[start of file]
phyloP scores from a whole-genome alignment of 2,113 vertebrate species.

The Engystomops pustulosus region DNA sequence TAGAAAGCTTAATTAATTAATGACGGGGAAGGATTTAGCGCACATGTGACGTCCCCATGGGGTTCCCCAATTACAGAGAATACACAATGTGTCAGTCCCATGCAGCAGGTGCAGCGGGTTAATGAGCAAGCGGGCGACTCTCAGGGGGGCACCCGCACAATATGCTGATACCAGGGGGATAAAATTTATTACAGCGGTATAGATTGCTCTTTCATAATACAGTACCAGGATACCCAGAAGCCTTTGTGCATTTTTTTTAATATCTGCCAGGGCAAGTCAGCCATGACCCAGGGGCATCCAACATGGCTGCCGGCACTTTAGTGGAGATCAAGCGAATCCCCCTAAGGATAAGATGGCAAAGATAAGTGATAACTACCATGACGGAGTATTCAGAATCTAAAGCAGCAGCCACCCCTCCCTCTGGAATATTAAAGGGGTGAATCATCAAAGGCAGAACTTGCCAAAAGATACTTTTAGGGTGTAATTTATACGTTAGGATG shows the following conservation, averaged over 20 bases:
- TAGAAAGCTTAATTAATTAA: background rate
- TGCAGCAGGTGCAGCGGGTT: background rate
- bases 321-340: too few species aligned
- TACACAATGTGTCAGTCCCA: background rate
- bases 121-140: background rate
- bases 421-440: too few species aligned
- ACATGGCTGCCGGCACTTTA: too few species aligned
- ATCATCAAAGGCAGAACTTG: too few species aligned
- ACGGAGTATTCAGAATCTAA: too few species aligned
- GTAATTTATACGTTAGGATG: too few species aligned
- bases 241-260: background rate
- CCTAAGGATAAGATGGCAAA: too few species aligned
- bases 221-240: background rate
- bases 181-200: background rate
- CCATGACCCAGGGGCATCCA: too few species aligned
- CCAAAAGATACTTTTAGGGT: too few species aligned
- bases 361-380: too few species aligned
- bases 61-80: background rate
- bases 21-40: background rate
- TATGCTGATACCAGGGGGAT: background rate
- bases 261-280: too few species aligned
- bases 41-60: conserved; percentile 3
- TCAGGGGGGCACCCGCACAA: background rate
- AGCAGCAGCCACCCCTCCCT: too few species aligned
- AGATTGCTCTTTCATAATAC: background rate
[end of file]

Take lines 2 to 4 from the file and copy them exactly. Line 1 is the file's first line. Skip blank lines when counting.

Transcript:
The Engystomops pustulosus region DNA sequence TAGAAAGCTTAATTAATTAATGACGGGGAAGGATTTAGCGCACATGTGACGTCCCCATGGGGTTCCCCAATTACAGAGAATACACAATGTGTCAGTCCCATGCAGCAGGTGCAGCGGGTTAATGAGCAAGCGGGCGACTCTCAGGGGGGCACCCGCACAATATGCTGATACCAGGGGGATAAAATTTATTACAGCGGTATAGATTGCTCTTTCATAATACAGTACCAGGATACCCAGAAGCCTTTGTGCATTTTTTTTAATATCTGCCAGGGCAAGTCAGCCATGACCCAGGGGCATCCAACATGGCTGCCGGCACTTTAGTGGAGATCAAGCGAATCCCCCTAAGGATAAGATGGCAAAGATAAGTGATAACTACCATGACGGAGTATTCAGAATCTAAAGCAGCAGCCACCCCTCCCTCTGGAATATTAAAGGGGTGAATCATCAAAGGCAGAACTTGCCAAAAGATACTTTTAGGGTGTAATTTATACGTTAGGATG shows the following conservation, averaged over 20 bases:
- TAGAAAGCTTAATTAATTAA: background rate
- TGCAGCAGGTGCAGCGGGTT: background rate